Close

Support Global Voices

To stay independent, free, and sustainable, our community needs the help of friends and readers like you.

Donate now »

Nathan Hamm · October, 2006

The former Regional Editor for Central Asia & the Caucasus, I have now hung up my keyboard and moved on to emeritus status.

More of my blogging can be found at the oldest English language blog on Central Asia and Caucasus, Registan.net.

Email Nathan Hamm

Latest posts by Nathan Hamm from October, 2006

Kazakhstan: Astana's Two Sides

KZBlog notes that a couple articles on the the Palace of World Peace, a pyramid designed by UK architect Lord Foster, in Astana, the capital of Kazakhstan. Featured in these...

Armenia: Healthcare

Onnik Krikorian recounts some horror stories from the Armenian medical system, saying that seeking medical care in Armenia might be more dangerous than Russian roulette.

Kyrgyzstan: Joining the Russian Federation

Yulia of neweurasia notes that a Kyrgyz politician recently said that Kyrgyzstan should become part of the Russian Federation and she explains why this might make sense.

Kazakhstan: No Thanks!

Ben Paarmann notes that Kazakhstan's president has declined nomination for the Nobel Peace Prize.

Armenia: Foreigner Friendly

Blogrel applauds Yerevan for making itself more friendly to foreigners and tourists by putting up bilingual signs and maps.

Armenia: Yerevan Traffic

At ArmYouth Blog, Pradafreak complains about traffic and transportation in Yerevan.

Tajikistan: Why are you running?

At neweurasia, Vadim reports that Tajik presidential candidates are rather reluctant to take on the incumbent, leading him to conclude that they are indeed window dressing to make the election...

Kazakhstan: Electing Akims

KZBlog reports on local elections for executives in some parts of Kazakhstan, noting that some local media did not find the elections all that newsworthy.

Tajikistan: Energy & Tension with Uzbekistan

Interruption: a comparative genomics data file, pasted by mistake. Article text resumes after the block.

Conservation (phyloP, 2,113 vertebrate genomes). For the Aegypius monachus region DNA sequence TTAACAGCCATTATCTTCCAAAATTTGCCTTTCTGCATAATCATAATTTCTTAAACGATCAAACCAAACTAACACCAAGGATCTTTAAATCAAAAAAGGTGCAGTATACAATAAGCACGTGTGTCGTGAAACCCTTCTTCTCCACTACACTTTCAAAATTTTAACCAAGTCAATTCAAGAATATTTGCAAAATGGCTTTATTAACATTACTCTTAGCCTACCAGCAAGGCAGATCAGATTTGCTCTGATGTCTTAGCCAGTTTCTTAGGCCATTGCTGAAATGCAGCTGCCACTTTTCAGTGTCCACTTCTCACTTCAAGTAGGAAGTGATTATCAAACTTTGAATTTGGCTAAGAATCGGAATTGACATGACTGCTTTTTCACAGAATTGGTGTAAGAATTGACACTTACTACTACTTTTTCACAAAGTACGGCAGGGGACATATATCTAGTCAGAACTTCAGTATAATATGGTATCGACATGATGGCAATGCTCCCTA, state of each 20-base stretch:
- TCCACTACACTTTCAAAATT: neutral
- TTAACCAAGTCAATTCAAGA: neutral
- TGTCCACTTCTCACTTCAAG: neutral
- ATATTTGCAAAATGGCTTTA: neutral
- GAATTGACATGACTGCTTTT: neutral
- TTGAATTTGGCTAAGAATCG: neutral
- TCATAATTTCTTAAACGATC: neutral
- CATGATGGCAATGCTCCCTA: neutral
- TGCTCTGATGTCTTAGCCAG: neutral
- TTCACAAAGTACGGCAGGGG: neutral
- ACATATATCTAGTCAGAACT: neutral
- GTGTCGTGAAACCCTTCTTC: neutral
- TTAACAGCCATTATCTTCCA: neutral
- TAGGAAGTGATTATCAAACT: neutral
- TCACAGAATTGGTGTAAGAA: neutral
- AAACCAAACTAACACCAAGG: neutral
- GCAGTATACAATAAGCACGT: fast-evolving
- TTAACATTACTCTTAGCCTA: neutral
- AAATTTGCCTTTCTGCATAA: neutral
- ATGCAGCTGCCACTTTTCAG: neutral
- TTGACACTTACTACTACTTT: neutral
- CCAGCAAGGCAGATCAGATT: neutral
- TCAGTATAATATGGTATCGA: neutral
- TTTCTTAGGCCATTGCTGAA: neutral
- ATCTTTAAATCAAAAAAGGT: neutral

Alexander Sadikov explains how Tajikistan's plans to become an energy exporter are causing problems in relations with Uzbekistan.

Armenia: Kashatagh

Notes From Hareinik draws attention to the depopulation of Kashatagh, territory captured by Armenian during and settled by Armenians after the war between Azerbaijan and Armenia.

Tajikistan: Roundup

Vadim reports on the latest buzz in the Tajik blogosphere.

Kyrgyzstan: Demand for Reform

Yulia looks at the Civil Society Forum's demands to the Kyrgyz government for reforms and finds some commendable points. Ultimately though, she says, the fact that the group put their...

Kazakhstan: Borat, the Political Psychology

Sean Roberts explains the political psychology of the Borat-Kazakhstan relationship.

Turkmenistan: The Heart

Peter of neweurasia notes that Turkmenistan's president has publicly admitted that he has health problems and he discusses what this might mean for Turkmen politics.

Armenia: Notes from the Blogosphere

Onnik Krikorian rounds up the Armenian blogosphere.

Kazakhstan: Atyrau Violence

Leila rounds up some of the blogosphere discussion of the recent violence in Atyrau between Turkish and Kazakh workers.

Armenia: Critical Mass

At ArmYouth Blog, akhtamar reports on October 22nd's Critical Mass in Yerevan.

Uzbekistan: A New Tune?

At Registan.net, Bertrand reports that Uzbekistan's president is using a new explanation for last year's violence in Andijon and he discusses some of the possible explanations for this change.

Armenia: Burglaries

Life in Armenia blogger Raffi K. says that there sppears to be a large number of burglaries in Yerevan.

Kazakhstan: Brawl in Atyrau

A fight broke out between Turkish and Kazakh workers in Atyrau, Kazakhstan. The Atyrau Informant has photos and a brief report on what took place.

Receive great stories from around the world directly in your inbox.

Sign up to receive the best of Global Voices!

Submitted addresses will be confirmed by email, and used only to keep you up to date about Global Voices and our mission. See our Privacy Policy for details.

Newsletter powered by Mailchimp (Privacy Policy and Terms).

* = required field
Email Frequency



No thanks, show me the site